…There is some firm place in me which knows that what happened to Wally, whatever it was, whatever it is that death is as it transliterates us, moving us out of this life into what we can’t know, is kind. I shock myself, writing that. I know that many deaths are anything but gentle. I know people suffer terribly…I know many die abandoned, unseen, their stories unheard, their dignity violated, their human worth ignored. I suspect that the ease of Wally’s death, the rightness of it, the loving recognition which surrounded him, all made it possible for me to see clearly, to witness what other circumstances might obscure. I know, as surely as I know anything, that he’s all right now.And yet. And yet he’s gone, an absence so forceful it is itself a daily hourly presence. My experience of being with Wally… brought me to another sort of perception, but I can’t stay in that place, can’t sustain that way of seeing. The experience of knowing, somehow, that he’s all right, lifted in some kind process that turns at the heart of the world, gives way, as it must, to the plain aching fact that he’s gone. And doubt. And the fact that we can’t understand, that it’s our condition to not know. Is that our work in the world, to learn to dwell in such not-knowing? We need our doubt so as to not settle for easy answers. Not-knowing pushes us to struggle after meaning for ourselves…Doubt’s lesson seems to be that whatever we conclude must be provisional, open to revision, subject to correction by forces of change. Leave room, doubt says, for the unknowable, for what it will never quite be your share to see. Stanley Kunitz says somewhere that if poetry teaches us anything, it is that we can believe two completely contradictory things at once. And so I can believe that death is utter, unbearable rupture, just as I know that death is kind.'s Coast: A Memoir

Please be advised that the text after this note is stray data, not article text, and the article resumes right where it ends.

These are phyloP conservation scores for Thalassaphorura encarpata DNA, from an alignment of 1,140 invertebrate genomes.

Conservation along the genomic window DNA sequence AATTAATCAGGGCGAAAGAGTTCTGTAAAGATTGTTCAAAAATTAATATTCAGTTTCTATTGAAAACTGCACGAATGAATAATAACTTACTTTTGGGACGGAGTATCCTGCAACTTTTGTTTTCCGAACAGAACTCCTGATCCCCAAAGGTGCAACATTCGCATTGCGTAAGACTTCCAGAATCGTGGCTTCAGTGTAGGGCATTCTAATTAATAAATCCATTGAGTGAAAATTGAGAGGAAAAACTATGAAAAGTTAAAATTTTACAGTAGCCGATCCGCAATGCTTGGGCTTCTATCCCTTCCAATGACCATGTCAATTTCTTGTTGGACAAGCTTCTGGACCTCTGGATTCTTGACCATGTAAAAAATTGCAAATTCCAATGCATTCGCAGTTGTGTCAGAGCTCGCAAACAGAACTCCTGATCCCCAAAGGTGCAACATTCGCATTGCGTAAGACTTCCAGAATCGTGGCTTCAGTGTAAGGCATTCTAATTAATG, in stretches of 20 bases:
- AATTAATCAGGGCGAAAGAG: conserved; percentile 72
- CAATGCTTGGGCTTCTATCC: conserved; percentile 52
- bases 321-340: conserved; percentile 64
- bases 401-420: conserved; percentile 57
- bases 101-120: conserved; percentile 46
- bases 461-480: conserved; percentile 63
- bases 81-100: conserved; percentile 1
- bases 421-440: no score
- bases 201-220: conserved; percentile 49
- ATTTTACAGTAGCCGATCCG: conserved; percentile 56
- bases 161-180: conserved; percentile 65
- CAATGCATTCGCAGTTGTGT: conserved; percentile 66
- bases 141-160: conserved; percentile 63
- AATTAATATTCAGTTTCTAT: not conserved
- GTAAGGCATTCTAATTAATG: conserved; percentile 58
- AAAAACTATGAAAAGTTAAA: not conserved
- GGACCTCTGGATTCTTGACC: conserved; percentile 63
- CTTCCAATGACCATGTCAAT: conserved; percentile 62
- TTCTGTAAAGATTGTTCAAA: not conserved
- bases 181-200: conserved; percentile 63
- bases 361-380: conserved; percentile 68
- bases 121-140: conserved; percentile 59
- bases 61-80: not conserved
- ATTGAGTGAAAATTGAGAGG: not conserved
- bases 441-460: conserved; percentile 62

Mark Doty